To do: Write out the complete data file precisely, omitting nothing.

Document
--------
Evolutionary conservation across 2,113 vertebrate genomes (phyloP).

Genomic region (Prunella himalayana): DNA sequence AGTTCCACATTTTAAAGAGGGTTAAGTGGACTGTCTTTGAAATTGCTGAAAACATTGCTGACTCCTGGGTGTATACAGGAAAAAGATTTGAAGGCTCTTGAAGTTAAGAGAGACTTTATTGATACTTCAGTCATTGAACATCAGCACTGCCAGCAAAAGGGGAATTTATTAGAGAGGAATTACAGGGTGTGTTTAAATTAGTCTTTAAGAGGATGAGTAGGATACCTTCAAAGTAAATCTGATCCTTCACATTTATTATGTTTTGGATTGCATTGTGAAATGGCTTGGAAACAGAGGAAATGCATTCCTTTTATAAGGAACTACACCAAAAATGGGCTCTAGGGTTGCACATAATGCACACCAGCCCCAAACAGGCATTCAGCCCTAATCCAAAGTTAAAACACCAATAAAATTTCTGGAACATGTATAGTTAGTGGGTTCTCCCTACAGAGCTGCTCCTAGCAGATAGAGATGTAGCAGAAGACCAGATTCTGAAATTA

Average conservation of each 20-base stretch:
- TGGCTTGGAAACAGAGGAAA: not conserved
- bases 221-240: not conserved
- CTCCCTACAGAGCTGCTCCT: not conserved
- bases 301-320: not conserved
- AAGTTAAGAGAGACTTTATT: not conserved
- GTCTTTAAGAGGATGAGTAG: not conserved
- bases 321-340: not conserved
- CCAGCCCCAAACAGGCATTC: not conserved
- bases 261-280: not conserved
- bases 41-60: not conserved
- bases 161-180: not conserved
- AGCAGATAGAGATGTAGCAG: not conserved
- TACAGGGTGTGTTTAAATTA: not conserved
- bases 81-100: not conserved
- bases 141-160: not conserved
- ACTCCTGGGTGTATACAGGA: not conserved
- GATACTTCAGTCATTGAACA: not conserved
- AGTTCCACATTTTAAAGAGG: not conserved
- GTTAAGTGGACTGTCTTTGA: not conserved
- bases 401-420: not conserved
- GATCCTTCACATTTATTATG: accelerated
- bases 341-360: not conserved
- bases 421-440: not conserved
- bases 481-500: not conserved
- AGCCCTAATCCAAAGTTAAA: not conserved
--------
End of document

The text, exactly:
Evolutionary conservation across 2,113 vertebrate genomes (phyloP).

Genomic region (Prunella himalayana): DNA sequence AGTTCCACATTTTAAAGAGGGTTAAGTGGACTGTCTTTGAAATTGCTGAAAACATTGCTGACTCCTGGGTGTATACAGGAAAAAGATTTGAAGGCTCTTGAAGTTAAGAGAGACTTTATTGATACTTCAGTCATTGAACATCAGCACTGCCAGCAAAAGGGGAATTTATTAGAGAGGAATTACAGGGTGTGTTTAAATTAGTCTTTAAGAGGATGAGTAGGATACCTTCAAAGTAAATCTGATCCTTCACATTTATTATGTTTTGGATTGCATTGTGAAATGGCTTGGAAACAGAGGAAATGCATTCCTTTTATAAGGAACTACACCAAAAATGGGCTCTAGGGTTGCACATAATGCACACCAGCCCCAAACAGGCATTCAGCCCTAATCCAAAGTTAAAACACCAATAAAATTTCTGGAACATGTATAGTTAGTGGGTTCTCCCTACAGAGCTGCTCCTAGCAGATAGAGATGTAGCAGAAGACCAGATTCTGAAATTA

Average conservation of each 20-base stretch:
- TGGCTTGGAAACAGAGGAAA: not conserved
- bases 221-240: not conserved
- CTCCCTACAGAGCTGCTCCT: not conserved
- bases 301-320: not conserved
- AAGTTAAGAGAGACTTTATT: not conserved
- GTCTTTAAGAGGATGAGTAG: not conserved
- bases 321-340: not conserved
- CCAGCCCCAAACAGGCATTC: not conserved
- bases 261-280: not conserved
- bases 41-60: not conserved
- bases 161-180: not conserved
- AGCAGATAGAGATGTAGCAG: not conserved
- TACAGGGTGTGTTTAAATTA: not conserved
- bases 81-100: not conserved
- bases 141-160: not conserved
- ACTCCTGGGTGTATACAGGA: not conserved
- GATACTTCAGTCATTGAACA: not conserved
- AGTTCCACATTTTAAAGAGG: not conserved
- GTTAAGTGGACTGTCTTTGA: not conserved
- bases 401-420: not conserved
- GATCCTTCACATTTATTATG: accelerated
- bases 341-360: not conserved
- bases 421-440: not conserved
- bases 481-500: not conserved
- AGCCCTAATCCAAAGTTAAA: not conserved